Landscape with Shadows
Today little Pello is a peacock. On his head is a bowler hat with a red feather tucked into the crown, a find which only goes to show that “behind the ordinary facades of today’s countrymen, lurks a certain bourgeois…” and so on, rip a page from the Gazette, but here is Pello strutting before me and asking what I think.
I give my honest opinion. “Too ostentatious. What have you brought?”
He points his little brown teeth at me and hands over something slim.
“Hebdomeros, not bad.”
“Greek?” he asks with interest, looking at the cover for the first time.
“Italian,” I admit. “There are supposed to be some good parts about a very beautiful woman, I’ll read them to you.”
But I’ve lost him already, he’s poking a stick at a miniature hill at the base of a tree a few yards off, making faces and cackling at the stream of tiny waving antennas streaming from the opening.
The inside of my pocket feels my searching fingertips as I reach for my watch. A good watch: gold, with two slender hands that reliably honor their assignation at the street corner on the hour: but nothing’s there. Merde, what creatures of habit we are, paying our respects in spite of everything at the cemetery of the tick tock. Empty-handed, I look out to sea. The fishermen haven’t pulled in their nets yet, are still drifting beerlessly at the mouth of the great Homeric waters.
“Pello,” I call. “Did you manage to find any cigarettes?”
The tree is no longer a tree, but has been transformed into the electrifying spiritual verticum of an involved and primitive ritual. He works a shake of the head into his dance, lunging at angles so the ants flee in spirals.
A pity. I only realize now just how much I wanted a smoke, a pleasant and relatively harmless way to pass the time. The pages in my hand are still just dead weight, the words are still just slumbering between their covers, brittle words stacked up in dry sentences.
Man fights instinctively for a few more moments of life, but I can’t find a way to pass the time. Like always I find myself leaning forward in my chair to look at the valley all daubed out below. From here you can see long strips of asphalt butting up against hills on the other side. Buildings squat atop them with a certain solidity, a great blank uniformity and—to be honest—an ugliness worthy of grudging admiration. Not at all like those apartment sketches in the 1938 issue of Minotaure, pencil strokes on thin paper: a spiral staircase without banisters, malleable furniture, walls limp as damp sheets. A soldier could hide there in a breath of wind. Here they camp out in armored rooms, crouching in doorways, eating corned beef and peaches in sugar syrup.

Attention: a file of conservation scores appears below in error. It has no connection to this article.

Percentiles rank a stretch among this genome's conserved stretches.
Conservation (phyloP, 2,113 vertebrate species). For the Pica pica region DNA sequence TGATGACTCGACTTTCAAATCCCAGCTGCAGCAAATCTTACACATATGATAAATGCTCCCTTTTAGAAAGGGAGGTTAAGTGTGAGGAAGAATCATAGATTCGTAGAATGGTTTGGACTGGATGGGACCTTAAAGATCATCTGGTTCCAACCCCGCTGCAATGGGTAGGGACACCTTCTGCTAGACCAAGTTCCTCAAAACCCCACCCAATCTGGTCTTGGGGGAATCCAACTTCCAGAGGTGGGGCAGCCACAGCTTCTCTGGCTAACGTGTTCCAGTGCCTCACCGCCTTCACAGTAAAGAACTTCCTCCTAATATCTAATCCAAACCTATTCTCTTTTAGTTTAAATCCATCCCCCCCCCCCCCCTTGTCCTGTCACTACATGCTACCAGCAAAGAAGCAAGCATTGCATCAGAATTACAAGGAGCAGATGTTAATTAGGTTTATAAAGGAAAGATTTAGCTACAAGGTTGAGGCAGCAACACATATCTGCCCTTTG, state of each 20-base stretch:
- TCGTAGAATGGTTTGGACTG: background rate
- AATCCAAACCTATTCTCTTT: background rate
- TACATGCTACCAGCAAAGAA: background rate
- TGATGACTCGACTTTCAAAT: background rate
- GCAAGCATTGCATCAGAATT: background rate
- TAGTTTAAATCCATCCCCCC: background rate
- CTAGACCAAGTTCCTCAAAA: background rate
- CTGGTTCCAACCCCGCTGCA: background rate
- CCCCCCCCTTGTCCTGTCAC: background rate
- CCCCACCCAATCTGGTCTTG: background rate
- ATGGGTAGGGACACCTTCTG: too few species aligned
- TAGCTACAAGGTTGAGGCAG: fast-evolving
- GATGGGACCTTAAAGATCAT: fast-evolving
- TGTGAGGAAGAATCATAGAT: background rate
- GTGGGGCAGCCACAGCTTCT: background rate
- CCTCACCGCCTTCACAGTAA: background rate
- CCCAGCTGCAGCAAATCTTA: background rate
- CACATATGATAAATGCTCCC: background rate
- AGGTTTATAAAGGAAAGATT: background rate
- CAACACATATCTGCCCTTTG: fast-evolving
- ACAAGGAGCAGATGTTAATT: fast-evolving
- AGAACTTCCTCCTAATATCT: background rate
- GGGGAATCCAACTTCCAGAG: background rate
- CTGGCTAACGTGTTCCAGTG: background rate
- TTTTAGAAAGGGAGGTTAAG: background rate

A snatch of radio music catches the wind. “Of course, that’s all speculation…” I whisper to myself, always the reasonable man. I’ve never been to the base. Overactive imaginations take more lives here than guns: one must be careful. The men at the camp aren’t allowed books, and even if they were they’d likely be used for cigarette paper.
Sometimes, though, one can’t help but be struck with some wild idea, like a feverish dream. Pello, one ear to the ground and one to the moon, once told me that a man there claims to be my nephew. As my two sisters were childless last I heard, this came as something of a surprise.
“Look,” I’d tell this stranger, “here’s how we’re related…” barreling off down a tunnel of thought that ends with a swift kick in the arse. But I grow soft, the vision changes halfway through: now he’s pressed up against the wall, now he’s suffocating in that dull chamber. A little salted cod laid out to dry alongside his companions. I let the stranger speak, lying with his back on a cot in the dark: a finger making its slow run down the serrated edge of a can opener, a mouth twisting as it seeks family resemblance to “that old statue on the hill.”
How awful: a statue. But it’s true, I see it when I look down. The proof is worked out in the veined marble of my hands.
“… and allegiances.”
Opening one eyelid I take them in. One shorter with close-cropped hair, the other taller and darker, both in light brown shirts and pants with thick belts.
“I don’t believe we’ve had the pleasure…” Jumping from my chair, I must have dozed off.
“From the base,” explains the short one, in something like Morse. “The usual rounds. Just procedure, you understand.”
I take the pen and we go into the little house, where I crack the tops of two warm beers for the gentlemen and blow off the foam. They settle into chairs in the kitchen, I find a seat on the counter and hope Pello’s had the sense to clear out.
“Do you live here alone?”
There’s one coffee cup in the sink, one dish in the cupboard, one towel in the bathroom.